• Prompt burial was necessary not just for morale; it was crucial for reasons of sanitation, especially in warm weather. The odor of decomposition was almost unbearable. “We stuffed our noses with cotton and wore cloth across our faces,” Private Dowling said. No matter how often they washed out the one-ton trailers used to transport bodies, the odor lingered. 
      • They had to be careful, too, because the Germans sometimes booby-trapped bodies.
      • Dog tags, a pair of government-issued identification disks, were the primary means of identification. If they were missing, graves registration men would take prints of all 10 fingers and prepare a dental chart. If the body was in bad shape, they would inject fluid into the fingers to allow for usable prints or, in extreme cases, remove skin from the fingertips to get prints. 
      • In 1946 Congress authorized the return of bodies, at government expense, for burial in the United States at an eventual cost of nearly $191 million. The families of 170,752 fallen servicemen chose this option, and graves registration units oversaw the return of these bodies.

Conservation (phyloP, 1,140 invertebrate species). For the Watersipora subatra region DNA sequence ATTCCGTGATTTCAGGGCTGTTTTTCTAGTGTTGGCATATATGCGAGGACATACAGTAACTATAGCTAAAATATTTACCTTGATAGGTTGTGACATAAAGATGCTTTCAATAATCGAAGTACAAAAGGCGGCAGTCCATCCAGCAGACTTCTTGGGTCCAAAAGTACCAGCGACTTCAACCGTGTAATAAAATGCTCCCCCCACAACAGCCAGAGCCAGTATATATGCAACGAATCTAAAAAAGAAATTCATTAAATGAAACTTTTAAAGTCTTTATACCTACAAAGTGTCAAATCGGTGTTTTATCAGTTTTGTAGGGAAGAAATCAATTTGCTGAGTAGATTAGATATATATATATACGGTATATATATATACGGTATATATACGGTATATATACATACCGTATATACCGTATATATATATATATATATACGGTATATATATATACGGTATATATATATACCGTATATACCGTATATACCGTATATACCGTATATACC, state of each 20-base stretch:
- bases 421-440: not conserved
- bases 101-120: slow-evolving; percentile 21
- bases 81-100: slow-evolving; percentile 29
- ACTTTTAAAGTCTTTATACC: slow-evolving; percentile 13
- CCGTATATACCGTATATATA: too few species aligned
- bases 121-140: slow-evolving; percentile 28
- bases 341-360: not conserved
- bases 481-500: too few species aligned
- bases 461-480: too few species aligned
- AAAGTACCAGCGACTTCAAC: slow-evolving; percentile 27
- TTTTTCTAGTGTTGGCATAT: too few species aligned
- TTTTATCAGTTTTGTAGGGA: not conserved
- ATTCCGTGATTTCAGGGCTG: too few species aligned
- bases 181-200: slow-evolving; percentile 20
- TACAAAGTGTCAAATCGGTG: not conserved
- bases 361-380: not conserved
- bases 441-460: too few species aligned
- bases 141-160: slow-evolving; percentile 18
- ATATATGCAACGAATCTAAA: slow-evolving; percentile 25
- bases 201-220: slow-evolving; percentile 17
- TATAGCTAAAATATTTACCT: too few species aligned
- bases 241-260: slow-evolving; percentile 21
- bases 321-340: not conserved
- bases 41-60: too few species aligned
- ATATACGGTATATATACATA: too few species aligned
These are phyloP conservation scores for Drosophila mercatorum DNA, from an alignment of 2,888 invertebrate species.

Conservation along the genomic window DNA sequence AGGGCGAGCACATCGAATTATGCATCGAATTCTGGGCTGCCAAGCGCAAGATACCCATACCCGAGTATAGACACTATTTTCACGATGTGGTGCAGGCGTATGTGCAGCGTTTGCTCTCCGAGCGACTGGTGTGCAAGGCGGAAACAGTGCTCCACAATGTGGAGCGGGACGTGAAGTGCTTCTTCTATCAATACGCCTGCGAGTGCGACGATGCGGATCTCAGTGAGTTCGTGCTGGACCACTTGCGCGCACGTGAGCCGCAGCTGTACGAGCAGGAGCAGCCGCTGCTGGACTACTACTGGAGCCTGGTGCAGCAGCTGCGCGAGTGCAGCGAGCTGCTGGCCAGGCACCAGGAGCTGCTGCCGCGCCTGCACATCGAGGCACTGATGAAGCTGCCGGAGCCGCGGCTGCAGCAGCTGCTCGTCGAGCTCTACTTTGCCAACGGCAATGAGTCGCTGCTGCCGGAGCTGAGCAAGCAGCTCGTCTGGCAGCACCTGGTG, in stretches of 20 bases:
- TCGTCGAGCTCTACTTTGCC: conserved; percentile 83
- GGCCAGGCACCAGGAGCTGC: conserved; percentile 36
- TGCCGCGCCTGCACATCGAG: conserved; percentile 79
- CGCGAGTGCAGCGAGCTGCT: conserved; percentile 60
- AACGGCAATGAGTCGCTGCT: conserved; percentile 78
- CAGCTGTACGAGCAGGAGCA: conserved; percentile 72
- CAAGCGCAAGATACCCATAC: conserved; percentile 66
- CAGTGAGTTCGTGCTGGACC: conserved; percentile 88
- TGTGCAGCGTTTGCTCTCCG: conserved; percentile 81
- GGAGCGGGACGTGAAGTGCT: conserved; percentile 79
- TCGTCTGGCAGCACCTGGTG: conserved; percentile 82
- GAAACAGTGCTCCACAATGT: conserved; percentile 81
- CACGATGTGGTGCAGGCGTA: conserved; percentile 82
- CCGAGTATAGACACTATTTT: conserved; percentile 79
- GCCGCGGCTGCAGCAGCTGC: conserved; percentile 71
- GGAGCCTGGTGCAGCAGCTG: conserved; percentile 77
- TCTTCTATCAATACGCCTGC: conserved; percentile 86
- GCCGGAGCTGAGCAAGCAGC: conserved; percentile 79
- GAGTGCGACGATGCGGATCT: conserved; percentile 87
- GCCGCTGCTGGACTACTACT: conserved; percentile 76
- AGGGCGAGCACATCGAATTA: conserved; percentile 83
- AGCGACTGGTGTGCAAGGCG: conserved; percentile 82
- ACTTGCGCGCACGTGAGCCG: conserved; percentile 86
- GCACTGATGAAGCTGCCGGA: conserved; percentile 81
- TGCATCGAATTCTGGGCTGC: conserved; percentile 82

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2 Responses to Bag of Randomness for Thursday, June 6, 2019

  1. Bryan B. says:

    Good D-Day centric info today.

    I only knew about Eisenhower’s son graduating from West Point on D-Day from watching Band of Brothers. The character played by Colin Hanks shows up as a replacement officer in E company and one of the other officers makes light of the fact that he graduated on the same day that most of the company was dropping on Normandy. Later, in an unrelated scene, one of the men in the company mentions that the new officer graduated from West Point with Eisenhower’s son.

  2. Alec666 says:

    Plot “E”, Oise-Aisne American Cemetery, France.
    I have always found this also interesting